Thanks to Amy for hosting the fourth Blogger's Quilt Festival. Here's my quilt story.
I remember one day in my teens lying on the back seat of my parents' car, staring out the window at the bare, grey branches of a tree against a dull grey sky, and knowing deep down in my soul that the world would never be colorful again.
My first semester of college, as the days got shorter, I lost interest in food, and people, knitting and classes. I had less and less energy and stopped doing things one by one until eventually I didn't eat, didn't shower, didn't talk, or get out of bed, or go to class. My friends brought me food in bed, urged me to eat, to read my favorite book, to pet my stuffed monkey, anything. Eventually one of them made me an appointment with Health Services, dragged me out of bed, walked me over, prompted me to speak when the words didn't come. The nurse told me I had mono, drew some blood, and sent me back to bed.
But the blood tests came back negative. They drew more blood, ran more tests, looking for rarer strains of the disease. So they sent me to the school psychiatrist, who, without making eye contact or asking me a single question, told me I had seasonal affective disorder (whatever that was), and started to write me a prescription for Prozac. For the first time in weeks, I felt something: panic. I didn't want Prozac, my family didn't believe in altering one's brain chemistry, and I refused point-blank to take drugs. The psychiatrist looked up at me for the first time since I'd entered his office.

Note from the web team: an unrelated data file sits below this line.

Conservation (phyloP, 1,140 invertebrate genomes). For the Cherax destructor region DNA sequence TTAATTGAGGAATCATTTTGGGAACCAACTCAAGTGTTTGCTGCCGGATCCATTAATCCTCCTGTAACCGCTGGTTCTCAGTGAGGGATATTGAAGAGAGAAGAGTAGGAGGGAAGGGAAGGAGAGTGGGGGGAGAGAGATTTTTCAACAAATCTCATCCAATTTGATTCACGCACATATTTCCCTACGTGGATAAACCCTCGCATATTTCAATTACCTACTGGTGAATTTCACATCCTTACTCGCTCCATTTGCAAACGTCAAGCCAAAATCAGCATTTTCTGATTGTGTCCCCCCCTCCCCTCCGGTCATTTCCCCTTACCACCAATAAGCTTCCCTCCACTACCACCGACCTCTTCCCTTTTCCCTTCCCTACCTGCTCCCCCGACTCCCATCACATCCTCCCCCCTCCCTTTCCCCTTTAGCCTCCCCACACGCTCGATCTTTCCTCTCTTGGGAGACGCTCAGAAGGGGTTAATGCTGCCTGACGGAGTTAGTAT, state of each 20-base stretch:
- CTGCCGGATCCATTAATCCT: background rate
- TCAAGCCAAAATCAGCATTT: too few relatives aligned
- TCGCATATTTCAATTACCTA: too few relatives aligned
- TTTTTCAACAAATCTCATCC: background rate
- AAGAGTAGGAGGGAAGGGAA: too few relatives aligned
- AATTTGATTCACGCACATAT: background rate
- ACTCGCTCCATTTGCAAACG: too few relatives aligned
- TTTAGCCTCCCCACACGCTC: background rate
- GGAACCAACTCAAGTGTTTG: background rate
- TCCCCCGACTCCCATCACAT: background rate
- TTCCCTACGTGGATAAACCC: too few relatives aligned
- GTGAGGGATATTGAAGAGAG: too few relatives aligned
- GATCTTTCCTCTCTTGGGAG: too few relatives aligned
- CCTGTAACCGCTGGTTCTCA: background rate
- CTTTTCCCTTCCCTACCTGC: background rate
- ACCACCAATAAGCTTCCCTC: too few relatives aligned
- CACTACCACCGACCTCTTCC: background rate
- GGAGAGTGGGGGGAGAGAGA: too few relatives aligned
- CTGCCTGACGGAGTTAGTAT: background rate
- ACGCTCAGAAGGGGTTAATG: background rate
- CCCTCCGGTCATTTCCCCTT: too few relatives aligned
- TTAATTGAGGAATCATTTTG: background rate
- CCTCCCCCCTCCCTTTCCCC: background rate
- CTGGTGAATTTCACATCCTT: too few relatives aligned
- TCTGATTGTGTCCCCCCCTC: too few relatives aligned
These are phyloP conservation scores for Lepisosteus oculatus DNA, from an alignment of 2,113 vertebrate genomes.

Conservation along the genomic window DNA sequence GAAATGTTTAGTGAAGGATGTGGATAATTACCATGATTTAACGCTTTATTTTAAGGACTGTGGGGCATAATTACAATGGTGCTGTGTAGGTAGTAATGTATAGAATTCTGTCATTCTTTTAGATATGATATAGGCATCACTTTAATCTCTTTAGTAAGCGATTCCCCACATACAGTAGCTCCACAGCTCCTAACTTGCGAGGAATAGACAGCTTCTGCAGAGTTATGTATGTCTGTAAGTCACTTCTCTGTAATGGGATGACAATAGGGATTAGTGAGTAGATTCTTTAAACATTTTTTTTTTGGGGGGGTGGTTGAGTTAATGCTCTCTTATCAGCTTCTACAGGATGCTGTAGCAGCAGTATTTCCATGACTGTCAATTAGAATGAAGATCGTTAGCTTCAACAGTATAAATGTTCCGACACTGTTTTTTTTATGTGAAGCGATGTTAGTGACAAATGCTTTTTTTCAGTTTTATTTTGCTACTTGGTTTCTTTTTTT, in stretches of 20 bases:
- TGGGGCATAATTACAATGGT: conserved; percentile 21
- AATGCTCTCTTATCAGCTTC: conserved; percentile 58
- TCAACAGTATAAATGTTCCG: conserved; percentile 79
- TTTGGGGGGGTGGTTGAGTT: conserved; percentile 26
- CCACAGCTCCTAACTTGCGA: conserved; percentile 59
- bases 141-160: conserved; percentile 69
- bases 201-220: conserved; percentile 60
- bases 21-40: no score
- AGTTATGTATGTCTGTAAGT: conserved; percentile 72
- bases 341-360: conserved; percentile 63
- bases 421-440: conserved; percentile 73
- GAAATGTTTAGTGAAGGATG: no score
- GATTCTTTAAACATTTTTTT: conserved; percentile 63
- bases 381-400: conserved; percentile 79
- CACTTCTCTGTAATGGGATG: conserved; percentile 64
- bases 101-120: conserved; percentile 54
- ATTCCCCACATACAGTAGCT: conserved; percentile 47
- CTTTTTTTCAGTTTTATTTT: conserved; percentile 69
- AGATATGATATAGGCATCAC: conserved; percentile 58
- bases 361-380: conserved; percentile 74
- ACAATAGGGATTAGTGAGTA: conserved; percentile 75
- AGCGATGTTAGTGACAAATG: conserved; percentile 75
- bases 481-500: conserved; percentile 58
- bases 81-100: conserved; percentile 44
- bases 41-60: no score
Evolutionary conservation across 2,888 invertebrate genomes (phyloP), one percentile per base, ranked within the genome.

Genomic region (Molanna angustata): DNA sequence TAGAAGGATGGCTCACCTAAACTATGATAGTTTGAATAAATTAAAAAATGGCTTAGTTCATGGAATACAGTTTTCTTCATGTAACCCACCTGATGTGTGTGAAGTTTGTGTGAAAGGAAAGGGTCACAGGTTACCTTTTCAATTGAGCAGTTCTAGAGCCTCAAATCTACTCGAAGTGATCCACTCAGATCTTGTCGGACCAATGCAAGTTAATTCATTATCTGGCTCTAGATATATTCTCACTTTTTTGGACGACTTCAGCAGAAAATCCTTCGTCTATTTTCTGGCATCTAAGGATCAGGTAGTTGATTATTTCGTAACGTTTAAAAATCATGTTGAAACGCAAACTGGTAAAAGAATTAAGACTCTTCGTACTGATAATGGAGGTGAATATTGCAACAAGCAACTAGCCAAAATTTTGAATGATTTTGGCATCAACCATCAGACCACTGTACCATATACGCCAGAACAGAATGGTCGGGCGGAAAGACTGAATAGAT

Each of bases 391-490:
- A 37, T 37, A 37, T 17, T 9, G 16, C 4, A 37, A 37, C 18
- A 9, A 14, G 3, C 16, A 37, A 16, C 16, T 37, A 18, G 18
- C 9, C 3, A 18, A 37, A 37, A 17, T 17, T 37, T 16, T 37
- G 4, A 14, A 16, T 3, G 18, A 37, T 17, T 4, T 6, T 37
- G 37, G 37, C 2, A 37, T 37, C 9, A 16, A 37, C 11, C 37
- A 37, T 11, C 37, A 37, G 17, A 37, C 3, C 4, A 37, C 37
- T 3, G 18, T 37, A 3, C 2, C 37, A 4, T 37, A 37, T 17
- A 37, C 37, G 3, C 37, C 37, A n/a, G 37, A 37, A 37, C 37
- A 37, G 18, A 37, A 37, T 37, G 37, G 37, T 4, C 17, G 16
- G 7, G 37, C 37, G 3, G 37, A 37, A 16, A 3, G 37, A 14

Reluctantly, the psychiatrist told me he had a colleague who could tell me about an arcane treatment involving a "light box." Clearly, he thought this was a ridiculous idea and that his colleague was outdated and out of her mind, but I went home with a loaner full-spectrum lamp that looked like had come straight out of the 70s.
I sat with that light box, day after day, and my energy came back, I came back to life, and when the light was on, other people were drawn to my room and the feeling of sunshine. I bought my own "happy lamp," and rejoiced the day it came in the mail, and told everyone they could borrow a lamp from Health Services, if they were insistent about wanting one.
Winters in Wisconsin are even more difficult, and as the end of summer approached, I wanted to capture the cheery feeling of summer in cloth. I pulled out bright yellow and blue fabrics, looked online at quilt after quilt and tutorial after tutorial, looking for just the right pattern. I settled on a bento box pattern, which has soothing straight lines but lots of visual interest. I added lots of quilting to give the quilt texture, something to touch and pet during the dark days of winter.
This autumn while as the seasons changed, the fog came down again, and this quilt, which I had loved when I first made it, suddenly looked impossibly garish. My favorite foods became repulsive, their flavor overwhelming. Knitting lost its appeal. I dug out my happy lamp, gritted my teeth, and kept going.
Now every day as I sit under it, my sunshine quilt convinces me to eat, to go to work, to try to keep busy, because it is my promise to myself that the sun will come back again.
Thanks to Cherri of Cherry House Quilts, who shared her story of the gospel of quilting, about how quilting helped bring her back to life. She inspired me to share my story. Her book, City Quilts, is full beautiful quilts and inspiration of the quilty kind.
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